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dc.contributor.advisorH. Robert Horvitz.en_US
dc.contributor.authorPerez de la Cruz, Ignacio, 1973-en_US
dc.contributor.otherMassachusetts Institute of Technology. Dept. of Biology.en_US
dc.date.accessioned2006-03-24T18:02:04Z
dc.date.available2006-03-24T18:02:04Z
dc.date.copyright2002en_US
dc.date.issued2002en_US
dc.identifier.urihttp://hdl.handle.net/1721.1/29908
dc.descriptionThesis (Ph.D.)--Massachusetts Institute of Technology, Dept. of Biology, 2002.en_US
dc.descriptionIncludes bibliographical references.en_US
dc.description.abstractK+ channels generate and tune the electrical signals that underlie the functioning of neurons and other excitable cells. We have studied a set of genetically-interacting genes, sup-9, sup-10 and unc-93, whose products are predicted to form a protein complex that when misregulated leads to severe muscle paralysis in the nematode C. elegans. We cloned sup-9 and found it encodes a K+ channel of the recently discovered mammalian two-pore family of voltage-insensitive leak channels, suggesting that SUP-10 and UNC-93, along with multiple UNC-93-like genes in Drosophila and humans, are the first regulatory subunits for two-pore K+ channels. Based on pharmacological data, we propose that gain-of-function mutations in the sup-9 channelor in its proposed subunits result in muscle paralysis through excessive K+ efflux and hyperpolarization of muscle cells. We cloned sup-18, a regulator of the channel complex, and show that SUP-18 is a type-three transmembrane protein that colocalizes with SUP-9 in muscle membranes and whose intracellular domain is similar to bacterial NADH nitroreductases that use an FMN cofactor. We identified a mutation in a predicted FMN-binding residue of SUP-18 that both eliminates its in vivo function without disrupting its membrane localization and that impairs the enzymatic activity of a related Thermophilus enzyme, suggesting that SUP-18 may couple cell metabolism with membrane excitability.en_US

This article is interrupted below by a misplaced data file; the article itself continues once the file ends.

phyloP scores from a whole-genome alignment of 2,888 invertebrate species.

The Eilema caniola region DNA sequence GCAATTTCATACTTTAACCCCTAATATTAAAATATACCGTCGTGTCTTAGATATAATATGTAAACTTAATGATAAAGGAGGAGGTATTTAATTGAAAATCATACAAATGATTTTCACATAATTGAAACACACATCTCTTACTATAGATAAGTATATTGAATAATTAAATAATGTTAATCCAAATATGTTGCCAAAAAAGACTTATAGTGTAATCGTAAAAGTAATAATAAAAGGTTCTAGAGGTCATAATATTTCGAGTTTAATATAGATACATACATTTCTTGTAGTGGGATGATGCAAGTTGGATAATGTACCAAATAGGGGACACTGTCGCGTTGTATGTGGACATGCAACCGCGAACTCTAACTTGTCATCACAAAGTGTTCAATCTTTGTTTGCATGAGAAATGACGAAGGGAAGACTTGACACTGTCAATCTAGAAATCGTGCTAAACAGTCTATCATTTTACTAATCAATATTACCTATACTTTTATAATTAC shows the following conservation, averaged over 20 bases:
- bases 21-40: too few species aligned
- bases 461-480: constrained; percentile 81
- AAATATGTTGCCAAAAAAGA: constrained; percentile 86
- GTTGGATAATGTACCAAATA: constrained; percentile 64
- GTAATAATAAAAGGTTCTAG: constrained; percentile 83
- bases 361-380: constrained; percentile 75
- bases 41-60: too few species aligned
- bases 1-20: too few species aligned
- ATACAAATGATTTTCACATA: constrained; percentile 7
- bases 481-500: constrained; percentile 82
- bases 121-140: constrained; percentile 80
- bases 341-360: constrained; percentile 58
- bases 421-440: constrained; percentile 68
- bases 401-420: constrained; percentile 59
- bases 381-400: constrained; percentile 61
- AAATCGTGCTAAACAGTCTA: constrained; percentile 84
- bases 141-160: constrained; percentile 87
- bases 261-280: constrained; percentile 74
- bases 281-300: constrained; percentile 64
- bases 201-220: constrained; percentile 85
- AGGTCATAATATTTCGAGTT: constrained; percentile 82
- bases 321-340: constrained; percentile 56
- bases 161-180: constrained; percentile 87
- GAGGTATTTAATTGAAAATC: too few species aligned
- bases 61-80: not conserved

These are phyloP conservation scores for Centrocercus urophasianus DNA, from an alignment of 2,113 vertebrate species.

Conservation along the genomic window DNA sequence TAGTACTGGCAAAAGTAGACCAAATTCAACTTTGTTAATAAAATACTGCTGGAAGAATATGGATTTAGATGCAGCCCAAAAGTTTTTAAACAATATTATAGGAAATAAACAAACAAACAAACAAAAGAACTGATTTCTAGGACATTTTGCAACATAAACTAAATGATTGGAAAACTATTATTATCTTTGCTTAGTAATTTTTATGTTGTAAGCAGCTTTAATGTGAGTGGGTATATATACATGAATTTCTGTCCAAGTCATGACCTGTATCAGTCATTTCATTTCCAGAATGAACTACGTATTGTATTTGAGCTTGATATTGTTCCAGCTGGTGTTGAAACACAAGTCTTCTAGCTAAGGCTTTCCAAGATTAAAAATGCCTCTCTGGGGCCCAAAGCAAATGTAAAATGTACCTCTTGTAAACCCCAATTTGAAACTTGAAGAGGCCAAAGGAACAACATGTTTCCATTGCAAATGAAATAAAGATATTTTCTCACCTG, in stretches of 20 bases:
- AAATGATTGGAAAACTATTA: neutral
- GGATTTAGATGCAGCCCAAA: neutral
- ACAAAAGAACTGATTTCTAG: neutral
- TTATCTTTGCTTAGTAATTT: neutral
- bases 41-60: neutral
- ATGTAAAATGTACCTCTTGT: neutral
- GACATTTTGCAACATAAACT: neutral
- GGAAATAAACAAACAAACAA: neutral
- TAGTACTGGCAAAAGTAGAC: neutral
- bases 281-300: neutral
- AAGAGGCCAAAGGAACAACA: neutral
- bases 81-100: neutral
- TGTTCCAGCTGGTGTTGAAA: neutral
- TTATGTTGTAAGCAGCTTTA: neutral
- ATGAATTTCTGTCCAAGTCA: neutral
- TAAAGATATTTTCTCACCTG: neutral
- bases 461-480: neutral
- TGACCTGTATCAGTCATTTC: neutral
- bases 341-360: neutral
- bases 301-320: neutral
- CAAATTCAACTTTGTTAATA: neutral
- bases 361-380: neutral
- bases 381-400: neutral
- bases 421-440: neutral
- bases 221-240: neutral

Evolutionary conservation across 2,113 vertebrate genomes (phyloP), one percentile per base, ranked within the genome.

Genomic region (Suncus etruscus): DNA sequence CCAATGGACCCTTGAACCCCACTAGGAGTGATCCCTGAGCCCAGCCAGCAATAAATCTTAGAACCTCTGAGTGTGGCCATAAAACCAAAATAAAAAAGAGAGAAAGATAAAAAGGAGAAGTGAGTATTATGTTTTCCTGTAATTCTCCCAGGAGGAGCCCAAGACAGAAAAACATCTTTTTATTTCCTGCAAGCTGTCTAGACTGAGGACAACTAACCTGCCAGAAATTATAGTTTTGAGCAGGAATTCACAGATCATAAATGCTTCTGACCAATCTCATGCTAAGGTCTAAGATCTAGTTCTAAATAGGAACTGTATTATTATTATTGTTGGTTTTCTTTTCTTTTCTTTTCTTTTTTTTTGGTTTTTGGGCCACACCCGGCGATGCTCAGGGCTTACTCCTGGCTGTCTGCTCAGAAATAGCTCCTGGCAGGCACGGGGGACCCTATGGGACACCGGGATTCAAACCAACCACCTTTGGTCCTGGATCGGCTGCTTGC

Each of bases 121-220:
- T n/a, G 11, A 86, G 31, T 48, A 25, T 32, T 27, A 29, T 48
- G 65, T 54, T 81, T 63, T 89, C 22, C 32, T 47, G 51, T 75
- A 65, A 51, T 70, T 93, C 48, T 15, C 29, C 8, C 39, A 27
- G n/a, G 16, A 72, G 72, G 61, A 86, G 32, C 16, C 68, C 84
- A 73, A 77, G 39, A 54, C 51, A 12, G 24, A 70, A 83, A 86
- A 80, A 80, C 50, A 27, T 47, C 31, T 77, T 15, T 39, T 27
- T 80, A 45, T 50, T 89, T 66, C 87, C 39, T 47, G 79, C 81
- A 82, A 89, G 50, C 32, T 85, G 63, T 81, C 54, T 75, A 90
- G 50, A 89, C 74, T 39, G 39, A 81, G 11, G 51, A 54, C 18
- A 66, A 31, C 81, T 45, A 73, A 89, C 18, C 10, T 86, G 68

dc.description.abstract(cont.) Through genetic and molecular studies, we determined that the SUP-10 subunit acts together with SUP-18 to activate the SUP-9 channel through a novel conserved domain in SUP-9. This domain is not required for the activation of SUP-9 by UNC-93, thus defining two independent modes of activation for a two-pore channel by multiple subunits. We also discovered a second domain in SUP-9, conserved in the human TASK-1 and TASK-3 channels, that integrates multiple regulatory inputs. Finally, our analysis of the subcellular localization of other C. elegans two-pore channels suggests that they can be differentially targeted within the cell membrane of muscle cells.en_US
dc.description.statementofresponsibilityby Ignacio Perez de la Cruz.en_US
dc.format.extent234 leavesen_US
dc.format.extent10184954 bytes
dc.format.extent10183807 bytes
dc.format.mimetypeapplication/pdf
dc.format.mimetypeapplication/pdf
dc.language.isoengen_US
dc.publisherMassachusetts Institute of Technologyen_US
dc.rightsM.I.T. theses are protected by copyright. They may be viewed from this source for any purpose, but reproduction or distribution in any format is prohibited without written permission. See provided URL for inquiries about permission.en_US
dc.rights.urihttp://dspace.mit.edu/handle/1721.1/7582
dc.subjectBiology.en_US
dc.titleRegulation of a two-pore K+ channel by multiple subunits in Caenorhabditis elegansen_US
dc.typeThesisen_US
dc.description.degreePh.D.en_US
dc.contributor.departmentMassachusetts Institute of Technology. Dept. of Biology.en_US
dc.identifier.oclc51640229en_US


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